Playing rugby on the fast lane?

  • SumoMe

My dad tells me of his days when his dad gave him Rs. 5 for catching public transport to his college and to return back. He told me he never spent the money on the conveyance and went walking. Part of the reason would have been that he would reach faster walking and get some exercise done. There was a day in 2002 when I drove from 32nd milestone to IGI airport which I luckily covered in an hour. Then today I drove on the expressway which if not better than expressways in the U.S. is at par with them.
The only difference in experience on the various occasions is that speeds have increased but driving attitudes and ethics still remain the same. I still see that if there are four lanes on the expressway then they are occupied by four lorries driving at almost the same speed trying to overtake each other. I still see massive white cabs trying to outpace time, changing lanes without regard to safety of those in their vehicle and those around. I still see people trying to walk across the road which cuts between the two malls even when an ambulance is trying to make its way through.
I agree on the fact that when need arises, rules are meant to be broken. But challenging common sense just because it conflicts personal interests is not a good idea just because if everyone starts doing so then there wouldn’t be much difference between playing rugby on your own and driving on the road. Both will become games where “my” ball reaches the finish line first even if I have to knock down anyone which comes in my way. Fortunately, rugby is a team game so they somehow end up getting “their” ball to the finish line. Driving, as far as I have seen is not a yet a team game that means every vehicle has its own ball to take to the finish line. This is where we (including myself) do not take our common sense far enough. Could driving be a team game? It could be and it could not be.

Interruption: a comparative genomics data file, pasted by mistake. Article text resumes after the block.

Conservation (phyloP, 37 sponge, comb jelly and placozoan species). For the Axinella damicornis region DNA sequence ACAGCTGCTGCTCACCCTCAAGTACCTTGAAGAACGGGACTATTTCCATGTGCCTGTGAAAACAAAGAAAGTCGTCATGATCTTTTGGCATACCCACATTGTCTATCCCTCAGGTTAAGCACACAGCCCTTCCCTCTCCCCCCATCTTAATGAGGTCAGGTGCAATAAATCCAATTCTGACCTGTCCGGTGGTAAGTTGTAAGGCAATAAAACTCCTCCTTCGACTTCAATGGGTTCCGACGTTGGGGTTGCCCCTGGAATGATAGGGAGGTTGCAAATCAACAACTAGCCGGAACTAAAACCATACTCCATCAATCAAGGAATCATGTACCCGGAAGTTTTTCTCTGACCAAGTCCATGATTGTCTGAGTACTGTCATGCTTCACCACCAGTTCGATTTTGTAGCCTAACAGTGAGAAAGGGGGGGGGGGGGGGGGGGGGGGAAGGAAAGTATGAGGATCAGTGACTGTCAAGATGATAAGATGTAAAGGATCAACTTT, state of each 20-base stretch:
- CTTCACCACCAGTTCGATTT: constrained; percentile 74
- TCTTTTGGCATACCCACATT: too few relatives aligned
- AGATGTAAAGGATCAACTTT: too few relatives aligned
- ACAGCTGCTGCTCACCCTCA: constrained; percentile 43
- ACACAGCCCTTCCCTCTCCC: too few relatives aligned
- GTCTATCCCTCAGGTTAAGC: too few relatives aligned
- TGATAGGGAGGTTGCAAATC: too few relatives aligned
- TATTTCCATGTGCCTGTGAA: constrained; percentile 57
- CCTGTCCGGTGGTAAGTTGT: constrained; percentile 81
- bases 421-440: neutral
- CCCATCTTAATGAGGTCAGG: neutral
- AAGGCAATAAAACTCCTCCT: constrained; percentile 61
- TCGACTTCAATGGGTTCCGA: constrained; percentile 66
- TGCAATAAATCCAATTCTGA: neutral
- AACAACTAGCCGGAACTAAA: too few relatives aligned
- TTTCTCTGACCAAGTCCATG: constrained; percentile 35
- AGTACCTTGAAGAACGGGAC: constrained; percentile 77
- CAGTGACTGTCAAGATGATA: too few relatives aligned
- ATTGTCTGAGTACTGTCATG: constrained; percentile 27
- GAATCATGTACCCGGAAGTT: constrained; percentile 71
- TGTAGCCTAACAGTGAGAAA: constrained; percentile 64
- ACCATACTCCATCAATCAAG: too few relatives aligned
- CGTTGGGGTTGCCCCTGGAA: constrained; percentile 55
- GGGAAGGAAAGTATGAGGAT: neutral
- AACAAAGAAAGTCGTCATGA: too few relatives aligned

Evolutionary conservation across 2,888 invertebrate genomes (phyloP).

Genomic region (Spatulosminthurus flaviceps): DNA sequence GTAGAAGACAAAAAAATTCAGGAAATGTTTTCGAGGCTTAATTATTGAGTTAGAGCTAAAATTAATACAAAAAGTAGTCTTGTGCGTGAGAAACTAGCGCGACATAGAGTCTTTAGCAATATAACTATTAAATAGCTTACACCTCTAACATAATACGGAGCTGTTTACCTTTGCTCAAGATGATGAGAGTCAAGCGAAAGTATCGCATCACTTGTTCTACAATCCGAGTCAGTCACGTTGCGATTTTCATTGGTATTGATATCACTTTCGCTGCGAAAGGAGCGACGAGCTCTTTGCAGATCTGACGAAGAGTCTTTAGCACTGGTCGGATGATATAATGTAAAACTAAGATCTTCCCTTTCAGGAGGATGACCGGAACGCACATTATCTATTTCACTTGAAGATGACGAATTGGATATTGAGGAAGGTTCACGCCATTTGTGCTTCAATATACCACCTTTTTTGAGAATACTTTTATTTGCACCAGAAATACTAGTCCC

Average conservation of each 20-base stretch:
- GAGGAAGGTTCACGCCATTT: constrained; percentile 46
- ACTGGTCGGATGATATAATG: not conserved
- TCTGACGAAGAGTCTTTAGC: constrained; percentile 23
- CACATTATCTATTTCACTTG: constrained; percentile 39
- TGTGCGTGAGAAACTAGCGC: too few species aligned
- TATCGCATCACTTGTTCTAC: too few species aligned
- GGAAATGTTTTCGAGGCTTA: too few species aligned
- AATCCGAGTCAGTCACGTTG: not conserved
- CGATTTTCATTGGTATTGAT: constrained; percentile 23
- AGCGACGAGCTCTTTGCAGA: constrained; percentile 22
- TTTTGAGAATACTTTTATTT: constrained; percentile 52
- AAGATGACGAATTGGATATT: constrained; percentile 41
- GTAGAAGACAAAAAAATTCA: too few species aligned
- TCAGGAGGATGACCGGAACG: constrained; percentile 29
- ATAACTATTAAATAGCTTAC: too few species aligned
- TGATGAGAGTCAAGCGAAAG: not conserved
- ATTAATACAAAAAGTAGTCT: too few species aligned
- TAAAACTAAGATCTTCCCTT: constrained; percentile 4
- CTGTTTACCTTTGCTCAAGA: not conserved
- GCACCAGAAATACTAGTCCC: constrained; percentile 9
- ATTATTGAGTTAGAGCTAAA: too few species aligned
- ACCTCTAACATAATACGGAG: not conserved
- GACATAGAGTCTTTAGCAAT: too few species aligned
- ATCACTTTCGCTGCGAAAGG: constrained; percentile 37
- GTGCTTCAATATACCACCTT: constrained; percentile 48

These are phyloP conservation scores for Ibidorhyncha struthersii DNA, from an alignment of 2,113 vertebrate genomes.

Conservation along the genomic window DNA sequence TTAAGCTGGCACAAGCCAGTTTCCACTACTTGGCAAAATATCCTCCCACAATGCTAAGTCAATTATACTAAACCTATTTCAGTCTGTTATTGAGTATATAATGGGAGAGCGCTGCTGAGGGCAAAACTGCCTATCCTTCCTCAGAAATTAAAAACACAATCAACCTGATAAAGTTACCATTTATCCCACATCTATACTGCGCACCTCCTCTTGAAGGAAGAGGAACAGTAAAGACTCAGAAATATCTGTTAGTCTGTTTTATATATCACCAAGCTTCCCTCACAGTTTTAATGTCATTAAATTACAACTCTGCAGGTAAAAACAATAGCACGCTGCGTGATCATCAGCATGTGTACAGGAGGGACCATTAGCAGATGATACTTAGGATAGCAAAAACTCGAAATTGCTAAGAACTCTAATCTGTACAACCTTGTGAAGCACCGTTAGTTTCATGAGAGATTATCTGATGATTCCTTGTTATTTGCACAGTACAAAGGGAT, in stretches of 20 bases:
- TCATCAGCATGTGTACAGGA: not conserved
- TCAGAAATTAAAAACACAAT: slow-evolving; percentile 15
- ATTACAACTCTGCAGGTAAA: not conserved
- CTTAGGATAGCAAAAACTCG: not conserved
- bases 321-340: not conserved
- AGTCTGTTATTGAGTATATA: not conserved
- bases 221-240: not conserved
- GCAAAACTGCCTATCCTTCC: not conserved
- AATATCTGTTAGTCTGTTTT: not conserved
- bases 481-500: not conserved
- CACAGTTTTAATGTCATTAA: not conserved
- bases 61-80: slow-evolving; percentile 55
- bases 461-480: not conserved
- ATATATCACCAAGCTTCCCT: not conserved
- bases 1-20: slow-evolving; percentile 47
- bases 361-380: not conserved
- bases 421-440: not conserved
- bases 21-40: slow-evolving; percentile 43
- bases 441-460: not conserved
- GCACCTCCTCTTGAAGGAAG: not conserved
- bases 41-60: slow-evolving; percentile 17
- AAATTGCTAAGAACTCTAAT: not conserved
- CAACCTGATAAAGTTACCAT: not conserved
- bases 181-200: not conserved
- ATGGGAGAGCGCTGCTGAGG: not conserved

There is a good chance we could make driving on road like walking in Shangri-La (not the Hotel) and also end up getting the ball to the finish line just by following common sense and patience. It is clear that not all roads are well marked; therefore there is no definition of lane driving among some drivers (as in the case of lorries occupying all lanes at same speed). We often come across with quotes like “safety first” and “lane driving is safe driving”. Probably we need to make such one liners available in more languages than English. But all that apart there is a dire need to rectify our driving ethics soon, because if the trend continues then no road will be wide enough, no road will be safe enough.

Praful Chowdri

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